Skip to main content
Child Support

How Much Back Child Support Is a Felony in Ohio?

By February 26, 2022February 28th, 2022No Comments

A court assigns child support in order to improve the life of a child. Whether the parents are divorced or never married in the first place, the state of Ohio believes a child deserves to live a life financially supported by the two parents. That failure or refusal to pay child support under a court order may result in severe consequences.

CSPC

In Ohio, child support payments are made through a state-run agency called Child Support Payment Central (CSPC). This office is the first to report when a payment is missed and has many options available for enforcement. CSPC can request a tax intercept, which means it pulls the missed payment out of incoming tax refunds before they’re delivered. It’s also within their power to seize funds in a bank account or create a lien on any real estate or personal property. They can also issue withholding orders that garnish paychecks, unemployment compensation, disability benefits, or even lottery winnings. CSPC can even suspend licenses for driving, hunting, fishing, or commercial use. And finally, they can request that a judge issue a “seek work order” that forces the non-custodial parent to look for a job and report their job-seeking efforts to the court.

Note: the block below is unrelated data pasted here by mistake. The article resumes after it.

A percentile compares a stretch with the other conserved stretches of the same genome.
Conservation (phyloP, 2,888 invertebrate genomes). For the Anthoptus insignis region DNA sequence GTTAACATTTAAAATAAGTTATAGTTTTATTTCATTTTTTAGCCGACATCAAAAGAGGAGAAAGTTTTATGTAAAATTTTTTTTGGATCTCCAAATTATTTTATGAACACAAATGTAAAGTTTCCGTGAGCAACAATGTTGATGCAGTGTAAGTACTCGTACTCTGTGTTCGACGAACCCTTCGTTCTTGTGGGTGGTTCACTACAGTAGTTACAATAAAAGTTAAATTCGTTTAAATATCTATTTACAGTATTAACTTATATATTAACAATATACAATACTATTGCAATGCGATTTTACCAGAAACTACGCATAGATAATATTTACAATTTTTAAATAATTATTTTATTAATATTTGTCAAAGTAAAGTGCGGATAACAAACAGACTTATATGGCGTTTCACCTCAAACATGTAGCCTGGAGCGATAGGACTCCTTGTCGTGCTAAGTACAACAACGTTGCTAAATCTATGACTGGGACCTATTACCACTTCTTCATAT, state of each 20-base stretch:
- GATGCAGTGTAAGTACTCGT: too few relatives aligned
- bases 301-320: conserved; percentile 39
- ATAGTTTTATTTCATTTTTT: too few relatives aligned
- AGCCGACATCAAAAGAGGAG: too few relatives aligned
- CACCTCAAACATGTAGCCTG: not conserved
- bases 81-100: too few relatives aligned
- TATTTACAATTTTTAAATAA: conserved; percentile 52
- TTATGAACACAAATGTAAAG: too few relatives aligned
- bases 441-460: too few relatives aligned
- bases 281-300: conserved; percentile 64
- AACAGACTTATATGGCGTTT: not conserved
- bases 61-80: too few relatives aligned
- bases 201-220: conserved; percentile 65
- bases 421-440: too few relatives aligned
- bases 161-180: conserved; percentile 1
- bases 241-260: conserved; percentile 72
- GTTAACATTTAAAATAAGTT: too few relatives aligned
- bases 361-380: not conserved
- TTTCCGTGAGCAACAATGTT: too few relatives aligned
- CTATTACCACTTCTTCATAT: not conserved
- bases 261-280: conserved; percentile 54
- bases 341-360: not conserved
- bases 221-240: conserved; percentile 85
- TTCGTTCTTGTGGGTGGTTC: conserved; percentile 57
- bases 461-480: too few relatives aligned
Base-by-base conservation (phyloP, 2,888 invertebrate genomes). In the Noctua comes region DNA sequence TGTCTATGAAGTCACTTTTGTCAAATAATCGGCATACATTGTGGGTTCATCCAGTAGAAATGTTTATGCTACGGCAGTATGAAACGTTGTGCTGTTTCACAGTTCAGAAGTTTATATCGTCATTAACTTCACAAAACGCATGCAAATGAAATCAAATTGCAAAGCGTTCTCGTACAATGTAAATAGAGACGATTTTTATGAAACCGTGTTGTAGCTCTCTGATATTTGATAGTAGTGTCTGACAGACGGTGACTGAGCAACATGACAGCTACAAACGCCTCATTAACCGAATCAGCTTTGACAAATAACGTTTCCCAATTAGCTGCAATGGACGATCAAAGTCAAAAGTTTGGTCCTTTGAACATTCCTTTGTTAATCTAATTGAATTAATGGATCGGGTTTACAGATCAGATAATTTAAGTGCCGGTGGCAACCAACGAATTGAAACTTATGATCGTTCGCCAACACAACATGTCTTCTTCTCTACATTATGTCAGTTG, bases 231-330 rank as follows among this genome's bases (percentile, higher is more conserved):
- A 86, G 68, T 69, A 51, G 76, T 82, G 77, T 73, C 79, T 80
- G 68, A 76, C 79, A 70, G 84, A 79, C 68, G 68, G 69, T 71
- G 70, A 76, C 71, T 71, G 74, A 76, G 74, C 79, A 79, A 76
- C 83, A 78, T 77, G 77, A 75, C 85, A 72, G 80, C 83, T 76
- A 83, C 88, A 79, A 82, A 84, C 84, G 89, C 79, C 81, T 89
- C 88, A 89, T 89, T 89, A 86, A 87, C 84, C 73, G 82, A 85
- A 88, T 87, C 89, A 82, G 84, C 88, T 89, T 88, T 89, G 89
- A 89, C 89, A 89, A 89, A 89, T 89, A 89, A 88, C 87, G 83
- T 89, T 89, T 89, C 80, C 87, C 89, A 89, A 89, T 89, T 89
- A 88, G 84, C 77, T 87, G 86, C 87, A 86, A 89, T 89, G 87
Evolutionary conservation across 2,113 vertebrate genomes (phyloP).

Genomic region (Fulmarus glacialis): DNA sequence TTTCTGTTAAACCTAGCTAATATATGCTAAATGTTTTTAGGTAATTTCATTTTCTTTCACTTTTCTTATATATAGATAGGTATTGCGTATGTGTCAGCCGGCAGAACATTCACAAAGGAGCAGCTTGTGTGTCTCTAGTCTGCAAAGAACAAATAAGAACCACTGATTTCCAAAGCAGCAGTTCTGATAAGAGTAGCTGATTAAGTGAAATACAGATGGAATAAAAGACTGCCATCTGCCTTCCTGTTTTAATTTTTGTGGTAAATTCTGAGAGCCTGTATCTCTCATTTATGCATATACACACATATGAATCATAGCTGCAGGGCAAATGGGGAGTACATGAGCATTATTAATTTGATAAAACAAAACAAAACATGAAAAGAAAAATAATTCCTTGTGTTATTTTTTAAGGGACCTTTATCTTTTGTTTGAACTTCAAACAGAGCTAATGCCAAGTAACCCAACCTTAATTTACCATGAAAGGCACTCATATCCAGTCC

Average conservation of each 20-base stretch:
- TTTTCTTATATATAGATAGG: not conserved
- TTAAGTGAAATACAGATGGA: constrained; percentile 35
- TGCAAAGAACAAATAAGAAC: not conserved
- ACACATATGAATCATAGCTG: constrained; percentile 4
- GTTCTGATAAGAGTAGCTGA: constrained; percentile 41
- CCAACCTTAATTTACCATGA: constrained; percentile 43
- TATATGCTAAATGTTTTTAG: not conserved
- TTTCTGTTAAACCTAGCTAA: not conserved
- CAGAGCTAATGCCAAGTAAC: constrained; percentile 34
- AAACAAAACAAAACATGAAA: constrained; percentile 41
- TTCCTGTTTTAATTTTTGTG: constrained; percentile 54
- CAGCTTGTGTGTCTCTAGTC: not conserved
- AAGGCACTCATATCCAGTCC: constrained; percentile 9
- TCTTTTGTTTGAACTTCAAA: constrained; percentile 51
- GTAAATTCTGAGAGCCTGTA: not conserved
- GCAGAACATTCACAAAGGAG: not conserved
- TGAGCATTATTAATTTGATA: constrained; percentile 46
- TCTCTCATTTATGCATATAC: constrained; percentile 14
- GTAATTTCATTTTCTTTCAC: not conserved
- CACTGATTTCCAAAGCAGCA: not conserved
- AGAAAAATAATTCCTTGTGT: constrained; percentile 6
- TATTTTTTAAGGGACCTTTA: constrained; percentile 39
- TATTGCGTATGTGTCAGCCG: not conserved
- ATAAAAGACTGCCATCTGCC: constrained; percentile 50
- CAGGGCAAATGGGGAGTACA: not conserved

Contempt Of Court

After several missed payments, a judge may find you in contempt of court. Being held in contempt for payment delinquency is unlike any other debt collection process because it carries the potential for jail time. A judge can sentence up to 90 days in jail or steep fines and community service. Since the purpose of the sentence is to encourage payment, the delinquent parent can usually get out of these punishments by paying the amount owed.

Criminal Nonsupport

When the unpaid child support reaches an excess of $5,000, it is considered “criminal nonsupport,” and special prosecutors seek a felony conviction. This is also the case if 26 payments are missed out of a running total of 104. A conviction of this kind can carry a sentence of up to 18 months in prison, and a fine of $5,000 in addition to the amount already owed.

 

For more information about child support enforcement in the state of Ohio, call Garretson & Holcomb, LLC at (513) 863-6600.